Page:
It’s easy to make the case for baskets. After all, they are one of humankind’s earliest containers, dating back some 10,000 years. Baskets were first used to gather fruit and seeds, to winnow grain, to prepare food for cooking, and even to carry water. Later, baskets were fashioned to hold freshly caught flopping fish, the ingredients for a summer picnic, sewing tools, waste paper, and dirty clothes.
Baskets are made from simple ingredients, usually nothing more than a combination of sticks and grass, which is why they were developed by pre-industrial societies, whether they were produced in the pre-Columbian Americas or Asia and Africa. Native American baskets hold a particular appeal for collectors, although most of the baskets they are drawn to were created in the late 1800s and early 1900s specifically for the tourist trade. Still, these are no ordinary souvenirs—some weavers, which is essentially what basketmakers were, would spend more than a year on a single piece.
In the United States, collectible baskets include those made in the 19th century by sailors stationed for long tours of duty aboard the various Nantucket lightships, which were anchored along the coast of Massachusetts to keep whaling boats from running aground on the Nantucket Shoals. The baskets the sailors made were generally woven from rattan over an armature of oak or hickory in graduated sizes so that they nested inside one another.
Another basket borne of necessity is the goose basket, which takes its name not from its shape but its purpose. The basket was put over the head of a goose as its feathers were being plucked for down comforters and pillows, to prevent the plucker from being savagely pecked by the perturbed bird.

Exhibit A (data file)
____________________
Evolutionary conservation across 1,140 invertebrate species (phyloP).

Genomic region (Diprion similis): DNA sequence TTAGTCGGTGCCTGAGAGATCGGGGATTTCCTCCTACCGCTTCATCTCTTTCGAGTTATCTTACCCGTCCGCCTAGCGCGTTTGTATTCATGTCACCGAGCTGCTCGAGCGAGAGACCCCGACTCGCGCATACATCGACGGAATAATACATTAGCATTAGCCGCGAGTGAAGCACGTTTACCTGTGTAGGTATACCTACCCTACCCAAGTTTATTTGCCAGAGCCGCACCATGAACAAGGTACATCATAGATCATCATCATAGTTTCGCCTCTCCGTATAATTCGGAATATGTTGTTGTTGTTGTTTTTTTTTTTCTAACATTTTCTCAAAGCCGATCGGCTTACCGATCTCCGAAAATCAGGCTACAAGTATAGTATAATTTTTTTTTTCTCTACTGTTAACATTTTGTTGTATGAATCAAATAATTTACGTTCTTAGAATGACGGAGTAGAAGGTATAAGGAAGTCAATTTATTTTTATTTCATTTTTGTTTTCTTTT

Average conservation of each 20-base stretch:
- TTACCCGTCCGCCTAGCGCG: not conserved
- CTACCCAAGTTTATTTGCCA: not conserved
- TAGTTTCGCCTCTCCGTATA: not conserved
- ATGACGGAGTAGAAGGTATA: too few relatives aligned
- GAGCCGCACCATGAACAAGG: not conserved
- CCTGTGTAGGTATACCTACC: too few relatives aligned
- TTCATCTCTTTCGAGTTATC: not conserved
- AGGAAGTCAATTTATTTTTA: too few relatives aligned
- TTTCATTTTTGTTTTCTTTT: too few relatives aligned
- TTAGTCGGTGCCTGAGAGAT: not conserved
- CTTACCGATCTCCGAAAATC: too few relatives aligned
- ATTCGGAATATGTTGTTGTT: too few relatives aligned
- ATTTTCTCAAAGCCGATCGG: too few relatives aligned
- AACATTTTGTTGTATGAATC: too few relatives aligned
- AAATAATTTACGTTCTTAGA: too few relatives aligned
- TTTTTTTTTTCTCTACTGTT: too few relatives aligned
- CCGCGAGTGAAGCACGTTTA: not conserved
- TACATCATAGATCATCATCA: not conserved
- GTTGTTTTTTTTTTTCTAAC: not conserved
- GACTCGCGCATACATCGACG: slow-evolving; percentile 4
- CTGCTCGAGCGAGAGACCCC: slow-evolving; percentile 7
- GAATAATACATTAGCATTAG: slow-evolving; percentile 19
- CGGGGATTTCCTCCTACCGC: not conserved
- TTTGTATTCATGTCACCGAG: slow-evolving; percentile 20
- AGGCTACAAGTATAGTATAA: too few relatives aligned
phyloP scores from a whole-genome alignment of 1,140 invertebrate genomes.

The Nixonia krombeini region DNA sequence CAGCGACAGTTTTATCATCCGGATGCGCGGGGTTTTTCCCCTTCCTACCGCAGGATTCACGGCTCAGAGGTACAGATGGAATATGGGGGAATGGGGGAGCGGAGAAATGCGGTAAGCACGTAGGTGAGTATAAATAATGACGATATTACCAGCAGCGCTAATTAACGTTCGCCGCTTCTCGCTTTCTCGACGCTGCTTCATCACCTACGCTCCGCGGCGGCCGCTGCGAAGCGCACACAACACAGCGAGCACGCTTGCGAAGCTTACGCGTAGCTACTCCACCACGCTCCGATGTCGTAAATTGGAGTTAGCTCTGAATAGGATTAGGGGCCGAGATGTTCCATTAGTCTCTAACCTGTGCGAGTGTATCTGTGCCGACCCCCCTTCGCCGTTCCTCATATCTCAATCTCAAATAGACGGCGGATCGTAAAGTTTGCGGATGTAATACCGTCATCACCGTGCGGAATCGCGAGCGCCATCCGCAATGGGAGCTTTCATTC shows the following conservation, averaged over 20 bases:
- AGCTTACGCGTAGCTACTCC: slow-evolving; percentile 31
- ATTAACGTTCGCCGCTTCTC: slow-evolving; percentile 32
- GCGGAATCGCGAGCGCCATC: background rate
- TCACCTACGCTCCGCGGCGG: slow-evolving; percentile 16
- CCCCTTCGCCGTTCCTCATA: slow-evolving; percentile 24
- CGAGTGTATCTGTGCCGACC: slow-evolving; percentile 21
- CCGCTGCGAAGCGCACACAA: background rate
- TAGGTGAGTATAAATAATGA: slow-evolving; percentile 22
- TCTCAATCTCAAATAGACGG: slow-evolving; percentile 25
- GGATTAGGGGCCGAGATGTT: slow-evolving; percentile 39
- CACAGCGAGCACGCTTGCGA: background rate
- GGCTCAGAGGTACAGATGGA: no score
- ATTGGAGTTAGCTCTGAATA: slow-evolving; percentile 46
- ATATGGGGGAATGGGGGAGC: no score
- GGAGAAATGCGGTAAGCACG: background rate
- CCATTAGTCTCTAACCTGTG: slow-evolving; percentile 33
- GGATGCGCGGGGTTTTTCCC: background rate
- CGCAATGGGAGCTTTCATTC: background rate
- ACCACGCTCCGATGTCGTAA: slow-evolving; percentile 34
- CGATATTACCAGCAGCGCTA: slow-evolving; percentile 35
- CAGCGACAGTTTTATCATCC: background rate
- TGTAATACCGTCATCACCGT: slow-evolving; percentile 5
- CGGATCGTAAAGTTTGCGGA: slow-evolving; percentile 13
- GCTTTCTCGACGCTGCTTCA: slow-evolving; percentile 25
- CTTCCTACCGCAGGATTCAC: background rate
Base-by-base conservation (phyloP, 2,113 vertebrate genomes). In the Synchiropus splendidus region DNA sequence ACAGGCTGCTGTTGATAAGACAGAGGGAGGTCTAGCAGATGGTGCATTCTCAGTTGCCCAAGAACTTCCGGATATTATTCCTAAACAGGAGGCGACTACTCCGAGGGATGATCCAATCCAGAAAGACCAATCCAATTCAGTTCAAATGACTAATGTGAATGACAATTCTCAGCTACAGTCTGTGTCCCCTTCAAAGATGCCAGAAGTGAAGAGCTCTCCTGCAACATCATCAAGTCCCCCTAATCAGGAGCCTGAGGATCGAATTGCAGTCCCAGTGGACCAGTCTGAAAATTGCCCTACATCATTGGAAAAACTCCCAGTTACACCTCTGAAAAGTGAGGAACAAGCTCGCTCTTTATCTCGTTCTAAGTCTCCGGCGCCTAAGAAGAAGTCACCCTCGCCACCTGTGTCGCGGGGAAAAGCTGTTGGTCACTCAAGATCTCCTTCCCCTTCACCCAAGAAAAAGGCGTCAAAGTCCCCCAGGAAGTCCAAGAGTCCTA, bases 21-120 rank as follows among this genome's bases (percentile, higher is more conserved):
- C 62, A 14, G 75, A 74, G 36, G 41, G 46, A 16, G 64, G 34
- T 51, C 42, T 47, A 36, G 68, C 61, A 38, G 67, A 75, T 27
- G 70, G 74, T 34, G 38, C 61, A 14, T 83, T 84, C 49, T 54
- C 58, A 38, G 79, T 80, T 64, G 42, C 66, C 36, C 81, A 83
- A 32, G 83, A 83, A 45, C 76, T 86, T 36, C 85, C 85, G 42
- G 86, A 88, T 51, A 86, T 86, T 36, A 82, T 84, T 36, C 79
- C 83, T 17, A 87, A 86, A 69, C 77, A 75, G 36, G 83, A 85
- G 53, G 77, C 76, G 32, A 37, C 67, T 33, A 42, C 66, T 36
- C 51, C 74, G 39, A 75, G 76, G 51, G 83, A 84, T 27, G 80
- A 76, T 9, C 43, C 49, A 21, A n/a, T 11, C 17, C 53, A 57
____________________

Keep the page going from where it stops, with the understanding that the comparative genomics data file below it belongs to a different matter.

Other popular American baskets from the same century include those made by the Shakers, who reportedly learned many of their techniques from the Algonquin natives living in what is now New York. The Shakers relied on plentiful and pliable black ash to form basket styles like the spoon, cat head, and kitten.
While many Native American tribes were known for their coiled baskets, the simplest techniques were wickerwork, twining, and plaiting. Wickerwork, which is sometimes referred to as “in and out,” is the most basic basket weave, in which horizontal fibers of willow, ash, or oak are woven over and under vertical “spokes,” which radiate from the bottom of the basket. Twining is similar to wickerwork, except the horizontal pieces are woven in pairs, one going under and the other going over each spoke, for a tighter weave. Plaiting, or checkerwork, is a basic type of uniformly over-and-under weave whose horizontal and vertical fibers are of the same weight and size. Twill plaiting, also called twillwork, varies the spacing of the horizontal “overs” and “unders” to create diagonal patterns in a basket’s weave.
Among the companies that made names for themselves in the basket game are Princess and Harvey, which excelled at sewing baskets, and Longaberger, which makes all manner of baskets to this day. In American offices prior to World War I, wicker baskets made of plaited lengths of willow or osier were imported from the “Thueringer Forests” of Germany. During and after the war, willow weavers in Baltimore took over this trade and wove themselves an industry, despite the fact that many office workers routinely tossed their cigars into these flammable containers, occasionally producing fires that reduced whole buildings to ashes. No wonder that by 1914, the Metal Office Furniture Company had patented a fireproof waste basket called the Victor. Still, even though it was made of steel, the basket was painted to resemble wood.